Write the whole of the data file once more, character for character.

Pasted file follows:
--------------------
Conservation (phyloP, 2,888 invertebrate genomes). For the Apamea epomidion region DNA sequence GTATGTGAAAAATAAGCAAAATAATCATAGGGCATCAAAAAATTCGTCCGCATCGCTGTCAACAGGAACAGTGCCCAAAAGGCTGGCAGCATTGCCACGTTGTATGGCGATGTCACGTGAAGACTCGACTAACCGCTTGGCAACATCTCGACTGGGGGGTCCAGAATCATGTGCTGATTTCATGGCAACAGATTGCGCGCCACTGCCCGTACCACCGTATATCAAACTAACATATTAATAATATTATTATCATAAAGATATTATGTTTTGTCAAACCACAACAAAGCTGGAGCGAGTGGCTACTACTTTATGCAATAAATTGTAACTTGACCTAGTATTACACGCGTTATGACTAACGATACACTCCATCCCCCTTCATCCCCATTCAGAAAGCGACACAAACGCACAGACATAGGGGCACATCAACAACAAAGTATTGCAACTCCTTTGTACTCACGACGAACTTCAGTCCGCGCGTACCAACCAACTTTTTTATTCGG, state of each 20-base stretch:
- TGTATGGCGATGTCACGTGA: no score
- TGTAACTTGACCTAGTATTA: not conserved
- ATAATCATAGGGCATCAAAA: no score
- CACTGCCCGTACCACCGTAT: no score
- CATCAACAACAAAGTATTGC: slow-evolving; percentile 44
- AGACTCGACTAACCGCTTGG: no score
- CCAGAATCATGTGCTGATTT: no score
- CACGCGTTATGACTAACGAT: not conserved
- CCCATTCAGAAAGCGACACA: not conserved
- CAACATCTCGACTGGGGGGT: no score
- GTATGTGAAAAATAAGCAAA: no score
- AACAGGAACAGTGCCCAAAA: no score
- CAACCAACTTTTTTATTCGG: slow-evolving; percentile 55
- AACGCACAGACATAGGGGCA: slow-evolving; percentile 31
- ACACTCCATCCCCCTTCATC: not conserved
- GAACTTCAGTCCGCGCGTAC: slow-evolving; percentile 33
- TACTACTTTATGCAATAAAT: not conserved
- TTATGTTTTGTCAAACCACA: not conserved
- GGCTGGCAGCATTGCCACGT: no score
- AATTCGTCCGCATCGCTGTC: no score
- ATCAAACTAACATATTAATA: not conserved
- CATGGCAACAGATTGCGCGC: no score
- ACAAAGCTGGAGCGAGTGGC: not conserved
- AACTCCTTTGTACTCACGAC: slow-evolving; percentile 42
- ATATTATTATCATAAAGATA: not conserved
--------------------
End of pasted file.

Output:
Conservation (phyloP, 2,888 invertebrate genomes). For the Apamea epomidion region DNA sequence GTATGTGAAAAATAAGCAAAATAATCATAGGGCATCAAAAAATTCGTCCGCATCGCTGTCAACAGGAACAGTGCCCAAAAGGCTGGCAGCATTGCCACGTTGTATGGCGATGTCACGTGAAGACTCGACTAACCGCTTGGCAACATCTCGACTGGGGGGTCCAGAATCATGTGCTGATTTCATGGCAACAGATTGCGCGCCACTGCCCGTACCACCGTATATCAAACTAACATATTAATAATATTATTATCATAAAGATATTATGTTTTGTCAAACCACAACAAAGCTGGAGCGAGTGGCTACTACTTTATGCAATAAATTGTAACTTGACCTAGTATTACACGCGTTATGACTAACGATACACTCCATCCCCCTTCATCCCCATTCAGAAAGCGACACAAACGCACAGACATAGGGGCACATCAACAACAAAGTATTGCAACTCCTTTGTACTCACGACGAACTTCAGTCCGCGCGTACCAACCAACTTTTTTATTCGG, state of each 20-base stretch:
- TGTATGGCGATGTCACGTGA: no score
- TGTAACTTGACCTAGTATTA: not conserved
- ATAATCATAGGGCATCAAAA: no score
- CACTGCCCGTACCACCGTAT: no score
- CATCAACAACAAAGTATTGC: slow-evolving; percentile 44
- AGACTCGACTAACCGCTTGG: no score
- CCAGAATCATGTGCTGATTT: no score
- CACGCGTTATGACTAACGAT: not conserved
- CCCATTCAGAAAGCGACACA: not conserved
- CAACATCTCGACTGGGGGGT: no score
- GTATGTGAAAAATAAGCAAA: no score
- AACAGGAACAGTGCCCAAAA: no score
- CAACCAACTTTTTTATTCGG: slow-evolving; percentile 55
- AACGCACAGACATAGGGGCA: slow-evolving; percentile 31
- ACACTCCATCCCCCTTCATC: not conserved
- GAACTTCAGTCCGCGCGTAC: slow-evolving; percentile 33
- TACTACTTTATGCAATAAAT: not conserved
- TTATGTTTTGTCAAACCACA: not conserved
- GGCTGGCAGCATTGCCACGT: no score
- AATTCGTCCGCATCGCTGTC: no score
- ATCAAACTAACATATTAATA: not conserved
- CATGGCAACAGATTGCGCGC: no score
- ACAAAGCTGGAGCGAGTGGC: not conserved
- AACTCCTTTGTACTCACGAC: slow-evolving; percentile 42
- ATATTATTATCATAAAGATA: not conserved